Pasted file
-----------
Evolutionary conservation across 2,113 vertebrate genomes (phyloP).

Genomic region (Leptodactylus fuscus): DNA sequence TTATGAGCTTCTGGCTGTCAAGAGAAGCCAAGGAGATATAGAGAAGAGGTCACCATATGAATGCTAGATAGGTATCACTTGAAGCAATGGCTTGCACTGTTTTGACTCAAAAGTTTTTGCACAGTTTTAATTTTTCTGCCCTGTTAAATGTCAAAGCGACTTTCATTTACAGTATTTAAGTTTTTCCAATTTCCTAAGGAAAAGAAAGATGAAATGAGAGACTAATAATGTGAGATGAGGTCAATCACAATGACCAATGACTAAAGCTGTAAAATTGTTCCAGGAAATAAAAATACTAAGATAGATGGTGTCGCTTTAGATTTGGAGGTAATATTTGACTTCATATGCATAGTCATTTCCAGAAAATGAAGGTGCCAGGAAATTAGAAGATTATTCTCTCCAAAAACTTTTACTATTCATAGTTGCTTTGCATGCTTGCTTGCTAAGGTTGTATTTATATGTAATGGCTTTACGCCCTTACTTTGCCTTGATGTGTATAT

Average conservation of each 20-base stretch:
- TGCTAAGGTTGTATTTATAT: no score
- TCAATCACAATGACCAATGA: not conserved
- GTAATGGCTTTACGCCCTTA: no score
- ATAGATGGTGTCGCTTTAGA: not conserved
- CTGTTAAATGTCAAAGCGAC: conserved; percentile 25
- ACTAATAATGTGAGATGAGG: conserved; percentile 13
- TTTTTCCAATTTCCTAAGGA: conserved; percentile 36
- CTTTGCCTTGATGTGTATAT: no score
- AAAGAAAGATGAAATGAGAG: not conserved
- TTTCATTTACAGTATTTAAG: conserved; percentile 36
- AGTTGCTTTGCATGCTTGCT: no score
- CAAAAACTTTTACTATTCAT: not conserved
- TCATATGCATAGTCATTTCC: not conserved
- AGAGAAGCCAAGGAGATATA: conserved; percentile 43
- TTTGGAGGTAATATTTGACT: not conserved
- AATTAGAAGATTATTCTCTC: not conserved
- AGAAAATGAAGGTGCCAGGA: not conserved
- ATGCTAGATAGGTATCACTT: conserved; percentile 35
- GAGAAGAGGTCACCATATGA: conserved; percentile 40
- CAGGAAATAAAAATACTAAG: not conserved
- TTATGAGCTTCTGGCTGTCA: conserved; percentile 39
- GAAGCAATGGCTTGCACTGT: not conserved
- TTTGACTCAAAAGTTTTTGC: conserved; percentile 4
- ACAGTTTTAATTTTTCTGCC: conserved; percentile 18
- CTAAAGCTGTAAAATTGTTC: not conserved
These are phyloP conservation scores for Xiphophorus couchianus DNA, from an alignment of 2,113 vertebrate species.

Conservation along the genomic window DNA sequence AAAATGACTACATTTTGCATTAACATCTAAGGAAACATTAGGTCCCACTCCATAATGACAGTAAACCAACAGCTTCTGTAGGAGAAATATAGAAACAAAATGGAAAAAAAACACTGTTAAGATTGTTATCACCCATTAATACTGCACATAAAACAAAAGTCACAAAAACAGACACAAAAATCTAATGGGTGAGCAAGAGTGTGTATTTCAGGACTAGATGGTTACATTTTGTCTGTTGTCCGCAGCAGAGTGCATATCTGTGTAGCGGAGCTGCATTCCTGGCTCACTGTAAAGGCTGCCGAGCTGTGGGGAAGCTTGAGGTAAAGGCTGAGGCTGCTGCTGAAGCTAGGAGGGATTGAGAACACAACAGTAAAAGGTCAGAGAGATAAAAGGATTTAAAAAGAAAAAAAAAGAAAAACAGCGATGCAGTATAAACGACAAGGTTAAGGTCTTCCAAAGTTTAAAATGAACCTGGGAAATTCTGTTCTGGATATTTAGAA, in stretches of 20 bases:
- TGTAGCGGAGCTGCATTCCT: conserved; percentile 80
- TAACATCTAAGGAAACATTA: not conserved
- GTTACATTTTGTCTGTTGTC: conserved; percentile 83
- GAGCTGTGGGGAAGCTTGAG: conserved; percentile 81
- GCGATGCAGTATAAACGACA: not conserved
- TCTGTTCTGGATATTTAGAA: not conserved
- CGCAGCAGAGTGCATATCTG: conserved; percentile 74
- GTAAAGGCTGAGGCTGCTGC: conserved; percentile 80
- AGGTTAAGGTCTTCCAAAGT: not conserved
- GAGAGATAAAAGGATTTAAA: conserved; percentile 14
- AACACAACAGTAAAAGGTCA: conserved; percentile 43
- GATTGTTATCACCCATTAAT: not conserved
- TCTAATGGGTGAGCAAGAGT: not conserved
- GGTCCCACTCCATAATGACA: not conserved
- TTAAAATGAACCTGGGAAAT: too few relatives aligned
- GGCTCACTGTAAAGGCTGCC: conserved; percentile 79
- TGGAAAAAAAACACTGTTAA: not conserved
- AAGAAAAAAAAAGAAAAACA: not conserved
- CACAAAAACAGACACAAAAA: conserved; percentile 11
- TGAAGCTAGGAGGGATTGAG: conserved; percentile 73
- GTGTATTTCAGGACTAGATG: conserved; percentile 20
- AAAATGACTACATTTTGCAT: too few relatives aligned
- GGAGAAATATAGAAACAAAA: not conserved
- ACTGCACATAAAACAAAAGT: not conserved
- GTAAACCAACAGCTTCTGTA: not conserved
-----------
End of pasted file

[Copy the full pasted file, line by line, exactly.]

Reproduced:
Evolutionary conservation across 2,113 vertebrate genomes (phyloP).

Genomic region (Leptodactylus fuscus): DNA sequence TTATGAGCTTCTGGCTGTCAAGAGAAGCCAAGGAGATATAGAGAAGAGGTCACCATATGAATGCTAGATAGGTATCACTTGAAGCAATGGCTTGCACTGTTTTGACTCAAAAGTTTTTGCACAGTTTTAATTTTTCTGCCCTGTTAAATGTCAAAGCGACTTTCATTTACAGTATTTAAGTTTTTCCAATTTCCTAAGGAAAAGAAAGATGAAATGAGAGACTAATAATGTGAGATGAGGTCAATCACAATGACCAATGACTAAAGCTGTAAAATTGTTCCAGGAAATAAAAATACTAAGATAGATGGTGTCGCTTTAGATTTGGAGGTAATATTTGACTTCATATGCATAGTCATTTCCAGAAAATGAAGGTGCCAGGAAATTAGAAGATTATTCTCTCCAAAAACTTTTACTATTCATAGTTGCTTTGCATGCTTGCTTGCTAAGGTTGTATTTATATGTAATGGCTTTACGCCCTTACTTTGCCTTGATGTGTATAT

Average conservation of each 20-base stretch:
- TGCTAAGGTTGTATTTATAT: no score
- TCAATCACAATGACCAATGA: not conserved
- GTAATGGCTTTACGCCCTTA: no score
- ATAGATGGTGTCGCTTTAGA: not conserved
- CTGTTAAATGTCAAAGCGAC: conserved; percentile 25
- ACTAATAATGTGAGATGAGG: conserved; percentile 13
- TTTTTCCAATTTCCTAAGGA: conserved; percentile 36
- CTTTGCCTTGATGTGTATAT: no score
- AAAGAAAGATGAAATGAGAG: not conserved
- TTTCATTTACAGTATTTAAG: conserved; percentile 36
- AGTTGCTTTGCATGCTTGCT: no score
- CAAAAACTTTTACTATTCAT: not conserved
- TCATATGCATAGTCATTTCC: not conserved
- AGAGAAGCCAAGGAGATATA: conserved; percentile 43
- TTTGGAGGTAATATTTGACT: not conserved
- AATTAGAAGATTATTCTCTC: not conserved
- AGAAAATGAAGGTGCCAGGA: not conserved
- ATGCTAGATAGGTATCACTT: conserved; percentile 35
- GAGAAGAGGTCACCATATGA: conserved; percentile 40
- CAGGAAATAAAAATACTAAG: not conserved
- TTATGAGCTTCTGGCTGTCA: conserved; percentile 39
- GAAGCAATGGCTTGCACTGT: not conserved
- TTTGACTCAAAAGTTTTTGC: conserved; percentile 4
- ACAGTTTTAATTTTTCTGCC: conserved; percentile 18
- CTAAAGCTGTAAAATTGTTC: not conserved
These are phyloP conservation scores for Xiphophorus couchianus DNA, from an alignment of 2,113 vertebrate species.

Conservation along the genomic window DNA sequence AAAATGACTACATTTTGCATTAACATCTAAGGAAACATTAGGTCCCACTCCATAATGACAGTAAACCAACAGCTTCTGTAGGAGAAATATAGAAACAAAATGGAAAAAAAACACTGTTAAGATTGTTATCACCCATTAATACTGCACATAAAACAAAAGTCACAAAAACAGACACAAAAATCTAATGGGTGAGCAAGAGTGTGTATTTCAGGACTAGATGGTTACATTTTGTCTGTTGTCCGCAGCAGAGTGCATATCTGTGTAGCGGAGCTGCATTCCTGGCTCACTGTAAAGGCTGCCGAGCTGTGGGGAAGCTTGAGGTAAAGGCTGAGGCTGCTGCTGAAGCTAGGAGGGATTGAGAACACAACAGTAAAAGGTCAGAGAGATAAAAGGATTTAAAAAGAAAAAAAAAGAAAAACAGCGATGCAGTATAAACGACAAGGTTAAGGTCTTCCAAAGTTTAAAATGAACCTGGGAAATTCTGTTCTGGATATTTAGAA, in stretches of 20 bases:
- TGTAGCGGAGCTGCATTCCT: conserved; percentile 80
- TAACATCTAAGGAAACATTA: not conserved
- GTTACATTTTGTCTGTTGTC: conserved; percentile 83
- GAGCTGTGGGGAAGCTTGAG: conserved; percentile 81
- GCGATGCAGTATAAACGACA: not conserved
- TCTGTTCTGGATATTTAGAA: not conserved
- CGCAGCAGAGTGCATATCTG: conserved; percentile 74
- GTAAAGGCTGAGGCTGCTGC: conserved; percentile 80
- AGGTTAAGGTCTTCCAAAGT: not conserved
- GAGAGATAAAAGGATTTAAA: conserved; percentile 14
- AACACAACAGTAAAAGGTCA: conserved; percentile 43
- GATTGTTATCACCCATTAAT: not conserved
- TCTAATGGGTGAGCAAGAGT: not conserved
- GGTCCCACTCCATAATGACA: not conserved
- TTAAAATGAACCTGGGAAAT: too few relatives aligned
- GGCTCACTGTAAAGGCTGCC: conserved; percentile 79
- TGGAAAAAAAACACTGTTAA: not conserved
- AAGAAAAAAAAAGAAAAACA: not conserved
- CACAAAAACAGACACAAAAA: conserved; percentile 11
- TGAAGCTAGGAGGGATTGAG: conserved; percentile 73
- GTGTATTTCAGGACTAGATG: conserved; percentile 20
- AAAATGACTACATTTTGCAT: too few relatives aligned
- GGAGAAATATAGAAACAAAA: not conserved
- ACTGCACATAAAACAAAAGT: not conserved
- GTAAACCAACAGCTTCTGTA: not conserved